Until recently, I had largely ignored a lot of the commentary around VR.
I’d found it too theoretical, convinced that it was just the talk of the marketing town, not something that at this stage was ready to impact our day-to-day lives.
Then this week happened.
Thursday 31st March 2016
He talked about how for the first time, the Oculus Rift VR headset (available to anyone… at a price) will give you, “the deeply convincing sense that you have been teleported to another place”. But more critically, he calls out that “the only way to truly grasp how transformative VR can be is to experience it”.
Luckily, the very next day I did.
Friday 1st April 2016
It wasn’t the high end Oculus Rift that I ended up trying, but the $15 Google Cardboard viewer.
The Google Expeditions team were at my agency, giving us a live demonstration of the work they’re doing with schools by using immersive technology to help revolutionise teaching.
It’s an incredible experience. This $15 piece of cardboard took me to the moon and back, and taught me how Lunar craters occur before catapulting me into Milky Way surrounded by sparkling stars.
The next day, the penny dropped.
Sunday 3rd April
My mother and brother are both primary school teachers, and this technology has the potential to transform the way they teach and the resources by which generations of kids will be educated.
What surprised me the most during my convoluted explanation of VR to my 60+ year old Mum on Skype, was that she totally got it and could see how it would massively benefit her students. She immediately signed up to the VR trials Google are rolling out called the Expeditions Pioneer Programme, and I pray she gets on.
If you know a teacher, get them to sign up here: https://www.google.com.au/edu/expeditions/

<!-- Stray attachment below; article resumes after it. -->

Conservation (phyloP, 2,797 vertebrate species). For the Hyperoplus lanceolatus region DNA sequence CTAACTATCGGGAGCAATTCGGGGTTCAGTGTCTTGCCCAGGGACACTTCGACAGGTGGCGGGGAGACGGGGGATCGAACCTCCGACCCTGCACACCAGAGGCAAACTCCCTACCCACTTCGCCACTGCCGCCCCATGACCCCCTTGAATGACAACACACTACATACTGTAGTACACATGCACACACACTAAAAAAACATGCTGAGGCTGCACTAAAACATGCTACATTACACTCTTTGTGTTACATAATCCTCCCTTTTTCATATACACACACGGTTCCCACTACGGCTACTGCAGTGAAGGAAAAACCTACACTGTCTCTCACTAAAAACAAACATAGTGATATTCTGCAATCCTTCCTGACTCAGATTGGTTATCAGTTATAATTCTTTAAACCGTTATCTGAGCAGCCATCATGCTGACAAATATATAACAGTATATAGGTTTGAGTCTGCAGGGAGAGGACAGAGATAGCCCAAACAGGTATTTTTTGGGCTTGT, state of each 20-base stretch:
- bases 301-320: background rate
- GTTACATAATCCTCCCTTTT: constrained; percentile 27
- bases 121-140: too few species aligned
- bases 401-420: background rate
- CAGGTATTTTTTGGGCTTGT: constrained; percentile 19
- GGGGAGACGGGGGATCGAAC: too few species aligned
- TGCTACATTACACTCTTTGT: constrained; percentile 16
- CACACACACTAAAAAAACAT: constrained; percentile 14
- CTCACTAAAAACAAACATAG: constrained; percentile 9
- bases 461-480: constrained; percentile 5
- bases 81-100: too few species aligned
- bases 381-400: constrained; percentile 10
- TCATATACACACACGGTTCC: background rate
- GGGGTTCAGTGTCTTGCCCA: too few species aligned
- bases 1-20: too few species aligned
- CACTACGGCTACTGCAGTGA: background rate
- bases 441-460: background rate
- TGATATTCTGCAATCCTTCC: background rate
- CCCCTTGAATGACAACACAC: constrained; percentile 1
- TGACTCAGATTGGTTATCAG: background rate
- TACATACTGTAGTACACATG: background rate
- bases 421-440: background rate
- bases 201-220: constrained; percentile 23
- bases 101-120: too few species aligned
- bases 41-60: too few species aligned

Thursday 7th April
Yesterday, one of the first pieces of news I read was Ikea’s foray into VR, meaning the hideous crowded hungover trips to Ikea are over. Instead you can now pop on your headset, stroll around and pick up your Äpplarö drop-leaf table from the comfort of your couch.
Recently, Tourism Australia CMO, Lisa Ronson talked about the power of being able to transport our cold European cousins to our warm sands, and how such an experience can convince travellers to come and try the real thing. Tourism Australia have already dipped their toes into the VR pool with their latest campaigns which utilise immersive 360 degree videos of some of our most iconic locations.
Friday 8th April
If there are two takeaways from my VR filled week above, they’d be:
- Experience Virtual Reality – whether it’s using a $15 Google Cardboard or if you’re lucky enough to get your hands on something more fancy, try it, and your mind will start to wonder at the possibilities.
- Think about the content experience before the technology – this is something that Ronson also talks to; while the technology is cool, it’s only when it’s truly relevant that it makes an impact. Google’s Expeditions certainly did on me.